Questions, answers about California kidnap victim

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A woman who vanished as a teenager reappeared a decade later, telling police her mother’s ex-boyfriend drugged and kidnapped her, forced her to marry him and fathered their child.

HOW DID IT HAPPEN?

Police say 41-year-old suspect Isidro Garcia was dating the mother of the victim and living with the family in Santa Ana, the urban center of Orange County. When the mother became suspicious Garcia was sexually abusing her daughter, authorities say Garcia assaulted the mother, drugged the teen and fled with her to a house in the Los Angeles suburb of Compton, about 25 miles away.

HOW DID THEY REMAIN CONCEALED FOR A DECADE?

Police say Garcia made elaborate efforts to conceal her name and age. He provided the teenager, who had entered the country illegally, with false identification and used physical and emotional abuse to prevent her from fleeing. The teen was initially confined in a garage, and the couple moved frequently to avoid detection. In 2007 Garcia obtained false identification papers for her from Mexico so they could marry.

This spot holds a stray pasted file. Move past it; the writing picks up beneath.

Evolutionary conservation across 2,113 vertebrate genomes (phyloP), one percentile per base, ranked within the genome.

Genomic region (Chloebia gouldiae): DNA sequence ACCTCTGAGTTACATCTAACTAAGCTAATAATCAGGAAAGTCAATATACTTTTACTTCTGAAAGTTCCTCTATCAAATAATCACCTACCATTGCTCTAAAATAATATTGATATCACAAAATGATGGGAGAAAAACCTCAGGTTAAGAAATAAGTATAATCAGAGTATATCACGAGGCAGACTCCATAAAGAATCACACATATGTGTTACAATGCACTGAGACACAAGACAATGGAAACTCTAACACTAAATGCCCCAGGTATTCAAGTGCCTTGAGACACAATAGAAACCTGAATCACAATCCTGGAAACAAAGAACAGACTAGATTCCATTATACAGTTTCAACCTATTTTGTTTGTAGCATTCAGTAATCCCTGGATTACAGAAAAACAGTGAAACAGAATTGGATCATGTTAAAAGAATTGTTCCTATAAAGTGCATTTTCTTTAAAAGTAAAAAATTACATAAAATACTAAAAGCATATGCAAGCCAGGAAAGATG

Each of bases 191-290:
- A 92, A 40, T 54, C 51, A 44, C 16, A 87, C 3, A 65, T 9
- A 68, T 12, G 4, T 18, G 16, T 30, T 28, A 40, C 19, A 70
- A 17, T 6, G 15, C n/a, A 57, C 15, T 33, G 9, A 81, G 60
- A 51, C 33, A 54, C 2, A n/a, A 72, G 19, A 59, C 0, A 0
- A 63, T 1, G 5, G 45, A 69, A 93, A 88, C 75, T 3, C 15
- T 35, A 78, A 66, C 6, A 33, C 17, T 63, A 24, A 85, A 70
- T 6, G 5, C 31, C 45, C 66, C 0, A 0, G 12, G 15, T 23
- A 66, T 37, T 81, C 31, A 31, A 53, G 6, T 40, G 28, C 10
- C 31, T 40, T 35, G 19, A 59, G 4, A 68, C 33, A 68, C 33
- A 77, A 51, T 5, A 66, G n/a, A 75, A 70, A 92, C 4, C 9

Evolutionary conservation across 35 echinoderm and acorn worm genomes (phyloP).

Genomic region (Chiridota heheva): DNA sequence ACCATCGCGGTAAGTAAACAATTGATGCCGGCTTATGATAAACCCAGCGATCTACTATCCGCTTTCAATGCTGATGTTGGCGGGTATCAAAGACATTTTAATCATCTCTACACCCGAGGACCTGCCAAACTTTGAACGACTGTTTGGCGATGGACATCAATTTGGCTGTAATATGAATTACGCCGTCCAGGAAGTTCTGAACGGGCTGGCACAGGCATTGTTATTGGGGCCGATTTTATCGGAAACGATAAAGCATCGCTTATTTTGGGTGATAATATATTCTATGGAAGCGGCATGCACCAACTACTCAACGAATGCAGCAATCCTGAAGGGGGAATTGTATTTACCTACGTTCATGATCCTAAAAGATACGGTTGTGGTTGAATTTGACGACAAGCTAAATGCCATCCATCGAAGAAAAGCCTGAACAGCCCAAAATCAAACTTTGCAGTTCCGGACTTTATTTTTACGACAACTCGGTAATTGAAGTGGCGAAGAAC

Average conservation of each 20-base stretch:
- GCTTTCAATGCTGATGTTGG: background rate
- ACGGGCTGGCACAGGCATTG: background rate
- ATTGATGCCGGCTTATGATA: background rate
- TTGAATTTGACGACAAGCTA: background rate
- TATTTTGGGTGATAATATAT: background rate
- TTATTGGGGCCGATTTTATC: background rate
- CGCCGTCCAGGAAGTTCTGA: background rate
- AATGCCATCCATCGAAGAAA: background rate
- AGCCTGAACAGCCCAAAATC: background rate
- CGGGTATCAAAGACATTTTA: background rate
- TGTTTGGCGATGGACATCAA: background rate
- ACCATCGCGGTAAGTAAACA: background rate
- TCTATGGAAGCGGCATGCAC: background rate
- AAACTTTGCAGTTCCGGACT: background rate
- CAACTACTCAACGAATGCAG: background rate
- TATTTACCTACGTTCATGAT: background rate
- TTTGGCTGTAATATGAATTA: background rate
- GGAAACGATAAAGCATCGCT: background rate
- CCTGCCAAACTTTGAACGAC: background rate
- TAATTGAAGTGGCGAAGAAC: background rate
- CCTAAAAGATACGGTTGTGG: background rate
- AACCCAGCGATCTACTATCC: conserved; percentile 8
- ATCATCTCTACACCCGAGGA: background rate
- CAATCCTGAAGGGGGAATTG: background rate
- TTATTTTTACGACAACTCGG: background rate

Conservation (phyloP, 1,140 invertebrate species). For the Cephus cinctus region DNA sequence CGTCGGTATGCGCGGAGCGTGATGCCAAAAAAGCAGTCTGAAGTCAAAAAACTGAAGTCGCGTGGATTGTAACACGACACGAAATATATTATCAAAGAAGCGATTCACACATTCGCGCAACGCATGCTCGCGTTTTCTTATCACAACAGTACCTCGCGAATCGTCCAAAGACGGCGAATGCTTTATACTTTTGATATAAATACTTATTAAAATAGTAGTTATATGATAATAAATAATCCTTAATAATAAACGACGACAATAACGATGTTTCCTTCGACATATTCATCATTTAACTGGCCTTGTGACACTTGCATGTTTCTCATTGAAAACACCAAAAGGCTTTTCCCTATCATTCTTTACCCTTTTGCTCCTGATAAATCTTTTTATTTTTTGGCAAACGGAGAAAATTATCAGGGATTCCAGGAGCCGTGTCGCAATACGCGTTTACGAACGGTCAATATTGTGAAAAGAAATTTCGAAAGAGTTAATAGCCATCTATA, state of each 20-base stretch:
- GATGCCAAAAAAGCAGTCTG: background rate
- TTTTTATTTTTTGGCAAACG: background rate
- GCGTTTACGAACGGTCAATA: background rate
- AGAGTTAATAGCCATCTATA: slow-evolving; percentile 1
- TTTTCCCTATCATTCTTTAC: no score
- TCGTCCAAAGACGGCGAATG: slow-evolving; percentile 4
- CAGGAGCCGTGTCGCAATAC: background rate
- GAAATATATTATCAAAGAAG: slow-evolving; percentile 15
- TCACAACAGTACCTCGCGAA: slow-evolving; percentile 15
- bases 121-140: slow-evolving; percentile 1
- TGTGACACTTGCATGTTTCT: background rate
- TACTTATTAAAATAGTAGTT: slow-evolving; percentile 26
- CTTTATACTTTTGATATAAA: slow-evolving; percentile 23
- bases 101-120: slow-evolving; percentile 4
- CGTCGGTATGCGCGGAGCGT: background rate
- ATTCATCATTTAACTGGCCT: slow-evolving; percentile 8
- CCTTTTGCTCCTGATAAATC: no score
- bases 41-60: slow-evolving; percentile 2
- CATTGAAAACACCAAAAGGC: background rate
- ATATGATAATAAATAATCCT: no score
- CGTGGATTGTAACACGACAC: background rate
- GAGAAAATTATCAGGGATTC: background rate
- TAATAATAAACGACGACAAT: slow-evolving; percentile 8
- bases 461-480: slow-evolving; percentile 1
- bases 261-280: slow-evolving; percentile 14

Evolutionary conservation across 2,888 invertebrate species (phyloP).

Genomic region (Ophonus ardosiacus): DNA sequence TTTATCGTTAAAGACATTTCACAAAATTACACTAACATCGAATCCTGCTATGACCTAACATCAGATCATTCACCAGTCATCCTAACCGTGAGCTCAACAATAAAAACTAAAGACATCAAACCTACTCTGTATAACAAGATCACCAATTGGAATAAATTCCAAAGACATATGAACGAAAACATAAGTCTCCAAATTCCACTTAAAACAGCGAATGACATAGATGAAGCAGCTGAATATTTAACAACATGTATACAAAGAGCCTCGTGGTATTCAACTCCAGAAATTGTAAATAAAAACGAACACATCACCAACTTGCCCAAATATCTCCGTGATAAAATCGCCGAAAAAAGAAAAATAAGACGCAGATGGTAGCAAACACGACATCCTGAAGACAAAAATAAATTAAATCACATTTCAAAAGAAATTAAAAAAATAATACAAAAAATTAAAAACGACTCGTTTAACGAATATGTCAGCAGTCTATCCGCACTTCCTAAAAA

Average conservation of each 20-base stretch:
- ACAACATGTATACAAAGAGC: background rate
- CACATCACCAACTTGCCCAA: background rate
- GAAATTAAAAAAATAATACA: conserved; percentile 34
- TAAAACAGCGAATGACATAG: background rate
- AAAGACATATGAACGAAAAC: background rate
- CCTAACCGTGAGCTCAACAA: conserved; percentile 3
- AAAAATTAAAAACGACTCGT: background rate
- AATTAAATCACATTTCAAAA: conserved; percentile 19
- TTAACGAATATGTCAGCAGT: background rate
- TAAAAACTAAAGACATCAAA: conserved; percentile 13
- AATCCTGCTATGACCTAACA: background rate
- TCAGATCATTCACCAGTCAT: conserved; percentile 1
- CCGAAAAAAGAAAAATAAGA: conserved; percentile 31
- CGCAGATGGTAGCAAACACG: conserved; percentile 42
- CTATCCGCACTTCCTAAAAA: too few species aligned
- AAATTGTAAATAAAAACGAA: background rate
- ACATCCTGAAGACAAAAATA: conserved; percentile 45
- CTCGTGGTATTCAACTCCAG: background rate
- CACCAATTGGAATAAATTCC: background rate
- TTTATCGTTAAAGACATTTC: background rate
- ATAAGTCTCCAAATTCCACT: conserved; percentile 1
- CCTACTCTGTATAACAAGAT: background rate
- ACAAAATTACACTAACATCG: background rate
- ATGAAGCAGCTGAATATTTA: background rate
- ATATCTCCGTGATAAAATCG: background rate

DID THEIR LATEST NEIGHBORS NOTICE ANYTHING SUSPICIOUS?

Apparently not, and some were shocked by the news. They knew the suspect as Tomas Medrano and called him a devoted family man who doted on his wife and toddler daughter. The couple attended church and were known for elaborate parties. Next-door neighbor Maria Sanchez said in Spanish that “he treats her like a queen.”

DID SHE TRY TO ESCAPE?

Yes, police say, at least twice, but she was severely beaten.

WHY DIDN’T SHE USE OTHER OPPORTUNITIES TO FLEE?

According to authorities, the victim was new the country, didn’t speak English and saw no way out of her situation as she lived under sustained physical and mental abuse. Medical experts say captor-victim relationships can sometimes involve a “trauma bond” —situations where people ought to leave but do not. Victims become “infantilized, dominated. They end up being attached to the person who dominates them, much like a child,” says psychiatrist Frank Ochberg.

Associated Press

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